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Donald Trump subpoenaed to testify in front of Congress about the Capitol Hill riot

Donald Trump subpoenaed to testify in front of Congress about the Capitol Hill riot

The US House of Representatives committee investigating the attack on January 6, 2021 could issue a subpoena for Mr Trump within a matter of days, Representative Jamie Raskin, a Democratic committee member, said in an interview with CNN.

The committee voted on Thursday to subpoena Mr Trump, who they say instigated the violence in an attempt to overturn his 2020 election defeat.

The subpoena is a major escalation in the probe. After signaling for months that they may leave the former president alone, the unanimous 9-0 vote “for relevant documents and testimony, under oath” was definitive.

The committee had long debated whether to seek testimony from or subpoena Mr Trump or former Vice President Mike Pence. Neither has spoken directly to the committee.

While Mr Trump has been hostile to the probe both in court and in public, Mr Pence’s lawyers had engaged with the panel for several months with no clear resolution.

Mr Trump is not likely to cooperate with the committee’s demand to provide documents and testimony under oath, and in a posting on his Truth Social network dismissed the committee as “a laughing stock.”

An 1857 law says failure to comply with a congressional subpoena for testimony or documents is punishable by one to 12 months imprisonment.

Mr Trump could appear for a closed-door deposition but refuse to answer questions, invoking his right to avoid self-incrimination under the Fifth Amendment of the US Constitution.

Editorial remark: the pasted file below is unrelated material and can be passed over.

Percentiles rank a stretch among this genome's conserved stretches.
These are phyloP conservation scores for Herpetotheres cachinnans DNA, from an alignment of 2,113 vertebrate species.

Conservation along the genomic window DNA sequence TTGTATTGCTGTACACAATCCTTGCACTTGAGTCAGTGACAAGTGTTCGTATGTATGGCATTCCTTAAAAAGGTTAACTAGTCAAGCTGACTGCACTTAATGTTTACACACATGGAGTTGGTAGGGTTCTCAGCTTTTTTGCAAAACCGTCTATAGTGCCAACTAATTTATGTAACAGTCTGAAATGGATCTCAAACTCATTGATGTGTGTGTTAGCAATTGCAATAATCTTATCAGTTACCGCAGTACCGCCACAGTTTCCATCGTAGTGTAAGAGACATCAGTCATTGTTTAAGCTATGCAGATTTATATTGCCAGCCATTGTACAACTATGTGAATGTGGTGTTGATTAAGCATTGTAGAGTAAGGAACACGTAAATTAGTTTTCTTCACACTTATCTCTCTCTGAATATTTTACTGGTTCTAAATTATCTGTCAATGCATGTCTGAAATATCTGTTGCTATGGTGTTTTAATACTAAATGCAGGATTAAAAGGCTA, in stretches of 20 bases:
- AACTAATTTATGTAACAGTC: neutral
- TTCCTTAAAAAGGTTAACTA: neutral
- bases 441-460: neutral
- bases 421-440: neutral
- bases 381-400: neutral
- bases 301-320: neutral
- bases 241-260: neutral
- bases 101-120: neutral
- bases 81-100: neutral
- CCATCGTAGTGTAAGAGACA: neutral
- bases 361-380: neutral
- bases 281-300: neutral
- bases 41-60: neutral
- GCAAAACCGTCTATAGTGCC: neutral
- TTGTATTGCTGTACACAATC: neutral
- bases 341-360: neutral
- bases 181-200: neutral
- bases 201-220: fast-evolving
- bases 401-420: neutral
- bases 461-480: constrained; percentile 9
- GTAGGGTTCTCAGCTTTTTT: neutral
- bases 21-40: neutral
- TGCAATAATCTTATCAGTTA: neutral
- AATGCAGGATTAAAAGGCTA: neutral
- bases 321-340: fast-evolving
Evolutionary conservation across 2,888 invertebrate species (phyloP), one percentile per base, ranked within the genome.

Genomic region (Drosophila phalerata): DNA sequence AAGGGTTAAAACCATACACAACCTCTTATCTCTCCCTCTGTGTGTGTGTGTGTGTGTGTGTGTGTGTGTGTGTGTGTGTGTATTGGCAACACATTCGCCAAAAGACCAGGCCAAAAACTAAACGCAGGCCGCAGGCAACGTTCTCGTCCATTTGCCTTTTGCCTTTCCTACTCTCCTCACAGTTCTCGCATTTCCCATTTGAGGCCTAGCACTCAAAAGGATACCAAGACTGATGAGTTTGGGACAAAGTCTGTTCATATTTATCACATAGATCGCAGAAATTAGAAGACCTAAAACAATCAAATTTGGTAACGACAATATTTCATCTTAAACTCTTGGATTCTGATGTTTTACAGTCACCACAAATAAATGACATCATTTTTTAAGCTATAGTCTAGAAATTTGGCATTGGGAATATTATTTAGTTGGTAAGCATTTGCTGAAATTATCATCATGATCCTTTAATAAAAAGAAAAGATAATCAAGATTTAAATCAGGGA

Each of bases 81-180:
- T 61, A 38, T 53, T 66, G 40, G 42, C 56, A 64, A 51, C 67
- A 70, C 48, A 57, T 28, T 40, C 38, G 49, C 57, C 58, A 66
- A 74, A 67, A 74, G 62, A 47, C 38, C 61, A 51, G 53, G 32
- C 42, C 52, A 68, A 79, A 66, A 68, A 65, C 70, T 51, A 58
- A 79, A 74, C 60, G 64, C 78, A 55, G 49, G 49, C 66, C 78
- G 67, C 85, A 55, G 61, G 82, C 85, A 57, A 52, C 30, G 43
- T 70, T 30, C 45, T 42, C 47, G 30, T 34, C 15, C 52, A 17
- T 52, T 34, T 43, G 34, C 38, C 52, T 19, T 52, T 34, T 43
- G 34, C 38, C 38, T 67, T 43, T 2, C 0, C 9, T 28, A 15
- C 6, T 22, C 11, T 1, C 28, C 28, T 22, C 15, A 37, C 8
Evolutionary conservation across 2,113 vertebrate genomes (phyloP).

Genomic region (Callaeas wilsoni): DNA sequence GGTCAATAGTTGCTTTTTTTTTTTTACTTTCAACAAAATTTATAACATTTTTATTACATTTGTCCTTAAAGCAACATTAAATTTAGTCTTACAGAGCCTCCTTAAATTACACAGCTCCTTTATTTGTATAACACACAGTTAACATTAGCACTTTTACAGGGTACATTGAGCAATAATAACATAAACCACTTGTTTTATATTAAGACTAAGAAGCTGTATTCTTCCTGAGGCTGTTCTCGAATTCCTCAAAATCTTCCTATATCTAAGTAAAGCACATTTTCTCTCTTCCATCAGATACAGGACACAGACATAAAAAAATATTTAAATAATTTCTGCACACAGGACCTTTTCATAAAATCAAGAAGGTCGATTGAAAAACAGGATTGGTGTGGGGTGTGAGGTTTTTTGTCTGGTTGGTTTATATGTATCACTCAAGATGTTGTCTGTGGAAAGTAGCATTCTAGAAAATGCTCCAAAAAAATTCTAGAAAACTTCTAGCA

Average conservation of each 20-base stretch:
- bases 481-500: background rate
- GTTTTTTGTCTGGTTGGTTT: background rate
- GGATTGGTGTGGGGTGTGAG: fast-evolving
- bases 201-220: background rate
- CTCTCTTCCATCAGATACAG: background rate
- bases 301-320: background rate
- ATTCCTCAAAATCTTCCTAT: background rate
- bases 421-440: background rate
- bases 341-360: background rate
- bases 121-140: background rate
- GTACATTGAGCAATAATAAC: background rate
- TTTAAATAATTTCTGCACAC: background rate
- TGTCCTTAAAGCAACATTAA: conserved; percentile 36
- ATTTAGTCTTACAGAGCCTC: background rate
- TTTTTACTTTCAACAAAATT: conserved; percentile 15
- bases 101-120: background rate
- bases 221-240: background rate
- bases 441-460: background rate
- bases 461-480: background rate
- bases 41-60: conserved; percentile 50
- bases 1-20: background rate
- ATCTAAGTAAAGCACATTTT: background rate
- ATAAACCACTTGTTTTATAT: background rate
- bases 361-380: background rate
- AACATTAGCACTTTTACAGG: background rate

According to Republican Representative Liz Cheney, more than 30 witnesses have taken that approach.

Among them: former Trump national-security adviser Michael Flynn; political adviser Roger Stone; election lawyer John Eastman, and Jeffrey Clark, a former Justice Department official who pressed Trump to name him attorney general to help overturn the election.

Alternatively, Mr Trump could try to run out the clock.

The committee is expected to wrap up this year, and Republicans are expected to dissolve it in January if they win control of the House in the midterm elections.

That gives them only a few months to either secure Mr Trump’s cooperation or conclude that he is stonewalling them and hold a contempt vote. The full House is not scheduled to convene until after the midterms.

Mr Trump has urged his associates not to cooperate with the probe and has argued that a former president has a right to keep conversations and material confidential under a legal doctrine called executive privilege.

The subpoena will add to Mr Trump’s growing list of legal woes.

He already faces civil and criminal charges in New York regarding his business activities, federal and state investigations regarding the 2020 election, and a federal criminal investigation over his handling of government documents.

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